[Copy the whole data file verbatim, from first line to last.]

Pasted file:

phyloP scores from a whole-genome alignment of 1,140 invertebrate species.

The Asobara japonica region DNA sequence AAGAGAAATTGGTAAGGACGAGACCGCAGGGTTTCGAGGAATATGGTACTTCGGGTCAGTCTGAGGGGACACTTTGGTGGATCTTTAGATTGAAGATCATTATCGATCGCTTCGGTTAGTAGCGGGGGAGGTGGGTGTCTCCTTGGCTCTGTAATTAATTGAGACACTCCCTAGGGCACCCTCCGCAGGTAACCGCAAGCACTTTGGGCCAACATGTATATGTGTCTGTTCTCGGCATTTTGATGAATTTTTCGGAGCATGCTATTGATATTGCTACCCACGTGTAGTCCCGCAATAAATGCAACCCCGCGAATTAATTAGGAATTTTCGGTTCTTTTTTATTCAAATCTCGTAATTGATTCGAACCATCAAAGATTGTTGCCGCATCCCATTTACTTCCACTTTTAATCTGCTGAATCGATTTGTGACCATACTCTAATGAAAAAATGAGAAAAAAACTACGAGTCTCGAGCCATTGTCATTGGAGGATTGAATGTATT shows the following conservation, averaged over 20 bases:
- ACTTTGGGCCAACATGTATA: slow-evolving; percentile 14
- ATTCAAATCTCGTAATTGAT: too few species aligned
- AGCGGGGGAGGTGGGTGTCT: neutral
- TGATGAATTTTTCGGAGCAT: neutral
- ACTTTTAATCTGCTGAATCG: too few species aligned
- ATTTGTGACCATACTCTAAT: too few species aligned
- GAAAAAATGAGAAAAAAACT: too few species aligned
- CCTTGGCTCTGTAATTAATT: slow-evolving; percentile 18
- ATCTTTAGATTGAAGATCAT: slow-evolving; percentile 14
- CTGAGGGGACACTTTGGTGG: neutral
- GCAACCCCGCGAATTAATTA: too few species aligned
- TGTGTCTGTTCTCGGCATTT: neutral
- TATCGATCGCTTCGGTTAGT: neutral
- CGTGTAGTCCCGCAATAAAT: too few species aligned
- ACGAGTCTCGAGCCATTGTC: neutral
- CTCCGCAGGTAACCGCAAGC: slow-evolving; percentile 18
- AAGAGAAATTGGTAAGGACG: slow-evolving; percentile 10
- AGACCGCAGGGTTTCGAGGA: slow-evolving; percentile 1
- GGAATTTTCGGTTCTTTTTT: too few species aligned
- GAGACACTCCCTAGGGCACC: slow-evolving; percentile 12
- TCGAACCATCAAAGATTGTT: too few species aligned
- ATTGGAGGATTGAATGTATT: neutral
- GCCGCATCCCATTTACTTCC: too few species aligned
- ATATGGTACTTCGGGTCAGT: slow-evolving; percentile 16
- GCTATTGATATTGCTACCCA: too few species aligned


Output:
phyloP scores from a whole-genome alignment of 1,140 invertebrate species.

The Asobara japonica region DNA sequence AAGAGAAATTGGTAAGGACGAGACCGCAGGGTTTCGAGGAATATGGTACTTCGGGTCAGTCTGAGGGGACACTTTGGTGGATCTTTAGATTGAAGATCATTATCGATCGCTTCGGTTAGTAGCGGGGGAGGTGGGTGTCTCCTTGGCTCTGTAATTAATTGAGACACTCCCTAGGGCACCCTCCGCAGGTAACCGCAAGCACTTTGGGCCAACATGTATATGTGTCTGTTCTCGGCATTTTGATGAATTTTTCGGAGCATGCTATTGATATTGCTACCCACGTGTAGTCCCGCAATAAATGCAACCCCGCGAATTAATTAGGAATTTTCGGTTCTTTTTTATTCAAATCTCGTAATTGATTCGAACCATCAAAGATTGTTGCCGCATCCCATTTACTTCCACTTTTAATCTGCTGAATCGATTTGTGACCATACTCTAATGAAAAAATGAGAAAAAAACTACGAGTCTCGAGCCATTGTCATTGGAGGATTGAATGTATT shows the following conservation, averaged over 20 bases:
- ACTTTGGGCCAACATGTATA: slow-evolving; percentile 14
- ATTCAAATCTCGTAATTGAT: too few species aligned
- AGCGGGGGAGGTGGGTGTCT: neutral
- TGATGAATTTTTCGGAGCAT: neutral
- ACTTTTAATCTGCTGAATCG: too few species aligned
- ATTTGTGACCATACTCTAAT: too few species aligned
- GAAAAAATGAGAAAAAAACT: too few species aligned
- CCTTGGCTCTGTAATTAATT: slow-evolving; percentile 18
- ATCTTTAGATTGAAGATCAT: slow-evolving; percentile 14
- CTGAGGGGACACTTTGGTGG: neutral
- GCAACCCCGCGAATTAATTA: too few species aligned
- TGTGTCTGTTCTCGGCATTT: neutral
- TATCGATCGCTTCGGTTAGT: neutral
- CGTGTAGTCCCGCAATAAAT: too few species aligned
- ACGAGTCTCGAGCCATTGTC: neutral
- CTCCGCAGGTAACCGCAAGC: slow-evolving; percentile 18
- AAGAGAAATTGGTAAGGACG: slow-evolving; percentile 10
- AGACCGCAGGGTTTCGAGGA: slow-evolving; percentile 1
- GGAATTTTCGGTTCTTTTTT: too few species aligned
- GAGACACTCCCTAGGGCACC: slow-evolving; percentile 12
- TCGAACCATCAAAGATTGTT: too few species aligned
- ATTGGAGGATTGAATGTATT: neutral
- GCCGCATCCCATTTACTTCC: too few species aligned
- ATATGGTACTTCGGGTCAGT: slow-evolving; percentile 16
- GCTATTGATATTGCTACCCA: too few species aligned